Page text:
Using Your Hydrometer

Using your Hydrometer

A hydrometer is a precision instrument used to measure the density of a liquid.  When placed in any liquid, the hydrometer will sink until the weight of the displaced liquid equals the weight of the hydrometer. This means that it will float deeper into a liquid of low density than it will sink into a liquid of high density. This density is described as the liquids' specific gravity, or SG. Sugar solutions are denser (meaning they have a greater SG) and alcohol solutions are less dense (meaning they have a lower SG).

Our hydrometers are calibrated at 60°F using pure water, which has an SG of 1.000.

Knowing how to use your hydrometer will allow you to calculate several things about your beer and wine: the potential alcohol, how quickly the fermentation is proceeding, and when fermentation is finished. To measure specific gravity:

  • Add a sample of the beer or wine to be tested in a test jar or cylinder. Try to avoid gathering foam as you pour the sample —bubbles make it difficult to read the hydrometer scale.
  • Insert the hydrometer into the jar and twirl it gently with your fingers to shake off any bubbles that might cling to it.
  • When the hydrometer has come to rest, read the SG from the bottom of the meniscus. The meniscus is the surface of the liquid that climbs up the stem of the hydrometer. Read the value across the flat liquid surface, before it touches the hydrometer.
  • Adjust the hydrometer reading based on temperature of the liquid. Use this table calculate the corrected SG.

Temperature Correction Table

Degrees Farenheight Degrees Celsius Correction Factor
50 10 -0.005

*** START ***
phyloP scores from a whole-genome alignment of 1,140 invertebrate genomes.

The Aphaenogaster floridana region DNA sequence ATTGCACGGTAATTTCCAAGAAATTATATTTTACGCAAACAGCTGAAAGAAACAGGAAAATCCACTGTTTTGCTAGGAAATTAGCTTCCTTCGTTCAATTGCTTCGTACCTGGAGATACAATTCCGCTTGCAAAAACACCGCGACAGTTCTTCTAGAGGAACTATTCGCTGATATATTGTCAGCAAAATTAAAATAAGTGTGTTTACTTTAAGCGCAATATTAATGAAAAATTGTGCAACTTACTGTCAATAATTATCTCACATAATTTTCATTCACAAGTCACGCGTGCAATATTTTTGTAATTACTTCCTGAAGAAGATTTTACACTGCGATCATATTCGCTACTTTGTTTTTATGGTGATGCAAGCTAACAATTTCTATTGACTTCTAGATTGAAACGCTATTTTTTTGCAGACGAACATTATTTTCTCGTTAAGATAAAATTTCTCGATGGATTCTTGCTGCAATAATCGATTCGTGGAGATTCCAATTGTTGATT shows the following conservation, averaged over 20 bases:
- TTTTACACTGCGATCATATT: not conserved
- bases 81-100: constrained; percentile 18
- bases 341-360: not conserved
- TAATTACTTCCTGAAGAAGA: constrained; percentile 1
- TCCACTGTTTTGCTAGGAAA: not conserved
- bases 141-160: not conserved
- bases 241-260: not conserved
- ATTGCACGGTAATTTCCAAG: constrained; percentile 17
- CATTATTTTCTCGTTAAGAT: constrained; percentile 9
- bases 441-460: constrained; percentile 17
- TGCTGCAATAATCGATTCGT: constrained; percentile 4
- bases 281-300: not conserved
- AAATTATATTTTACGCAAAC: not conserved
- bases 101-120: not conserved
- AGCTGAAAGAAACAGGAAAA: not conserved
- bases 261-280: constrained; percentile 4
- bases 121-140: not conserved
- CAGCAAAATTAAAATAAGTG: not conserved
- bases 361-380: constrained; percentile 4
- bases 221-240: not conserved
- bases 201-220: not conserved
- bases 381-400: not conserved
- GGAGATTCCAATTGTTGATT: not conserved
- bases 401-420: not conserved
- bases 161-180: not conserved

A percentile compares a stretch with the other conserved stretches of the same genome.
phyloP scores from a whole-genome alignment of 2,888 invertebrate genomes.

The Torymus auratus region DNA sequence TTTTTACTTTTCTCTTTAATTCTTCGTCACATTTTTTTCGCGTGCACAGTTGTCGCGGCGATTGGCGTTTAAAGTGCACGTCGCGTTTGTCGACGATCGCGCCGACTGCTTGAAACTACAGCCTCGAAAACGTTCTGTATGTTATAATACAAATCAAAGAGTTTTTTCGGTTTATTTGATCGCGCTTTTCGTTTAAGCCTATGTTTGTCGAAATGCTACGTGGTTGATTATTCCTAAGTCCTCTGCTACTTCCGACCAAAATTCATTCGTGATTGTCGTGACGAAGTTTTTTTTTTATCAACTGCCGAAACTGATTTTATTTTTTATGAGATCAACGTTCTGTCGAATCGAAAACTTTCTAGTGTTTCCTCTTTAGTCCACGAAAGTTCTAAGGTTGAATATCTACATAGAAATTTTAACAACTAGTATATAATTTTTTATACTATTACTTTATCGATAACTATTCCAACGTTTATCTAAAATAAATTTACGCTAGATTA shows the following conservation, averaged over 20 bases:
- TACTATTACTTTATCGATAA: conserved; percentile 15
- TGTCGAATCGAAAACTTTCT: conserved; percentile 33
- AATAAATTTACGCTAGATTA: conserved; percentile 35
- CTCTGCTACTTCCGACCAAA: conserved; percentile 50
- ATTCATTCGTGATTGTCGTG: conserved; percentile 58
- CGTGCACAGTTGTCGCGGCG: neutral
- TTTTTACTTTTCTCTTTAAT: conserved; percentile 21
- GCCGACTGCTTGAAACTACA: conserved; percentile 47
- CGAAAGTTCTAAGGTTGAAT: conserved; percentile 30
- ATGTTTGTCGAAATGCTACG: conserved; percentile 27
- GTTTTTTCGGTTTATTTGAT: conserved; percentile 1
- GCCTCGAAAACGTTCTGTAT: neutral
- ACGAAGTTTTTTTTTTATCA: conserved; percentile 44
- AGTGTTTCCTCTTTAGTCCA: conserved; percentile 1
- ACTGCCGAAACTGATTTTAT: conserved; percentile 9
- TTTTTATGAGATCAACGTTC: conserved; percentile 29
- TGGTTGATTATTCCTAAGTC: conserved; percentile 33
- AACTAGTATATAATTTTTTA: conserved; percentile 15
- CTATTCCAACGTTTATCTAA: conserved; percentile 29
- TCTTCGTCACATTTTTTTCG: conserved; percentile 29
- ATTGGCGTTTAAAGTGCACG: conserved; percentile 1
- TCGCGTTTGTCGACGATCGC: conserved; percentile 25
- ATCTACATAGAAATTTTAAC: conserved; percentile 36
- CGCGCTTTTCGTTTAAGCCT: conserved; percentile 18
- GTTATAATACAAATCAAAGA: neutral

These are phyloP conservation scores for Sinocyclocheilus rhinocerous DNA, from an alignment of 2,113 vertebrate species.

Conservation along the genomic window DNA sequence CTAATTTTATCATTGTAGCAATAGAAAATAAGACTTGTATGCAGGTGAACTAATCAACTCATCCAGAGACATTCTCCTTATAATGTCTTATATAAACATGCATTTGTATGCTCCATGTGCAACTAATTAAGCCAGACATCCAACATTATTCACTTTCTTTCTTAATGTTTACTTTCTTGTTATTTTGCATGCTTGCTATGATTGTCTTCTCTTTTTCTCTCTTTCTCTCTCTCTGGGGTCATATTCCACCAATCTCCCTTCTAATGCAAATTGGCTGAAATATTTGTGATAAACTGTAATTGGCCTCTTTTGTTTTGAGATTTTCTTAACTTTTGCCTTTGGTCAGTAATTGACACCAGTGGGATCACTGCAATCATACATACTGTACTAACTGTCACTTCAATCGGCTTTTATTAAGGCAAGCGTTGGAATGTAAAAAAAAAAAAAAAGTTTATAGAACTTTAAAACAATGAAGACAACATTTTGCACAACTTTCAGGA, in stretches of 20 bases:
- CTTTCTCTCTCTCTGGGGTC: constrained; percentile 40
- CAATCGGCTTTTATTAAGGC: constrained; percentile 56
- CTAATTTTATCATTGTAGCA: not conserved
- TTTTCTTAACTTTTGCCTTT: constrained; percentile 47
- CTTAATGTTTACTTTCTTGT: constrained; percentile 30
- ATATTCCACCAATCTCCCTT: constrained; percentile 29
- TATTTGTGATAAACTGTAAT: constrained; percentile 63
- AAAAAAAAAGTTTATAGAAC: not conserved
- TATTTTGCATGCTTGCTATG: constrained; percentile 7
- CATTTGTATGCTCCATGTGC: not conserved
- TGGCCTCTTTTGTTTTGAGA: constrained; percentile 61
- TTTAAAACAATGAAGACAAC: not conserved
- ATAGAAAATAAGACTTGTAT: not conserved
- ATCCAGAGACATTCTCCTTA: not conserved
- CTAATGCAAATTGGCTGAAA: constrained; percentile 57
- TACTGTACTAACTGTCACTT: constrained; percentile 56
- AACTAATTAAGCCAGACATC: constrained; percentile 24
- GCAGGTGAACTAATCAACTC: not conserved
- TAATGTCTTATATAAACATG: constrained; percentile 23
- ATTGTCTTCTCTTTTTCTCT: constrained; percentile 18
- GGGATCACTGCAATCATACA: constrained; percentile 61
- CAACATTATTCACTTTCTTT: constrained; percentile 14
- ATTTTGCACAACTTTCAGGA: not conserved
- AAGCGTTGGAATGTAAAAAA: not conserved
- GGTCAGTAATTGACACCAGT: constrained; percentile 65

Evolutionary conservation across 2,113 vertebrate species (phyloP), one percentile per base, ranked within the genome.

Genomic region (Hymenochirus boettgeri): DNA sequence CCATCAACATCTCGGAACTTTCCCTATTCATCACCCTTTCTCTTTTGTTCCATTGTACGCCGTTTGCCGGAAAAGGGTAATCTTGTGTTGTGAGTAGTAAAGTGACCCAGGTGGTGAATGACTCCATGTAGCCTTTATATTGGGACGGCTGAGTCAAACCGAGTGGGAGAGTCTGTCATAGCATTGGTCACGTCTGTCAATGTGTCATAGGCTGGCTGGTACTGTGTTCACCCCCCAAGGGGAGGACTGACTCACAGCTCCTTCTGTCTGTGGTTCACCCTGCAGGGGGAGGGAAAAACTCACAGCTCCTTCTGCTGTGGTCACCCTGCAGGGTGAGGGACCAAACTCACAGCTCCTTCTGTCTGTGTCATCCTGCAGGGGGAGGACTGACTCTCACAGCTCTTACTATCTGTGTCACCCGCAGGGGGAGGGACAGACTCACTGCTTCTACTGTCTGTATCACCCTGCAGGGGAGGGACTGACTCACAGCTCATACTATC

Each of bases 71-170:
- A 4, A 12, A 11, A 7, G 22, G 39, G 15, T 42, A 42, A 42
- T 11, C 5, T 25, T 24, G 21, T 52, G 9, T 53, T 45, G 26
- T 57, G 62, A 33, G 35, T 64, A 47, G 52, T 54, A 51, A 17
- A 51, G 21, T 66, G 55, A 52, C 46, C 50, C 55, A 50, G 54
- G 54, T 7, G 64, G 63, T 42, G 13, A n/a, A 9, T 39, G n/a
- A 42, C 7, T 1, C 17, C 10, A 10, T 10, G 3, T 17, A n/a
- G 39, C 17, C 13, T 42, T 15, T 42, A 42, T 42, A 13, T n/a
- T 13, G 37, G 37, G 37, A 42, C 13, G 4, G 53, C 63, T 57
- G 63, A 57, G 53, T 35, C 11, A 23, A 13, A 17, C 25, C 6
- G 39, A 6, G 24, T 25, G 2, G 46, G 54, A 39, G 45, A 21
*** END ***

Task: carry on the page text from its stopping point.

60 15.5 0.000
70 21 +0.001
77 25 +0.002
84 29 +0.003
95 35 +0.005
105 40.5 +0.007

If your sample is 84°F and your gravity reading is 1.095, the table shows that you have to add 0.003 to correct your reading. The corrected SG is 1.098.

What if your reading is between values?  Lets say your sample is 74o F.  The temperature value is between the range of 70-77, so we approximate using the range.  If you have a reading of 70-73o F, add .001 to your actual hydrometer reading.  If the reading is 74-77o F, add .002. 

Calculating Alcohol by Volume (ABV)

While our hydrometers may have a scale to calculate ABV, the best method is to use your calculated starting and finished gravity (SG and FG) to determine the actual ABV%.  The equation is:

(Corrected starting gravity - corrected finished gravity) X 133 = ABV%

Example: SG=1.100, FG=1.000   ABV = (1.100-1.000) X 133 = 13.3% ABV  

Keep your readings in a journal.  When you can look up a series of SG measurements, you'll know immediately whether a wine fermented quickly or slowly, or if your beer finished with a higher SG than intended, and you'll be able to use that information to make better beer and wine.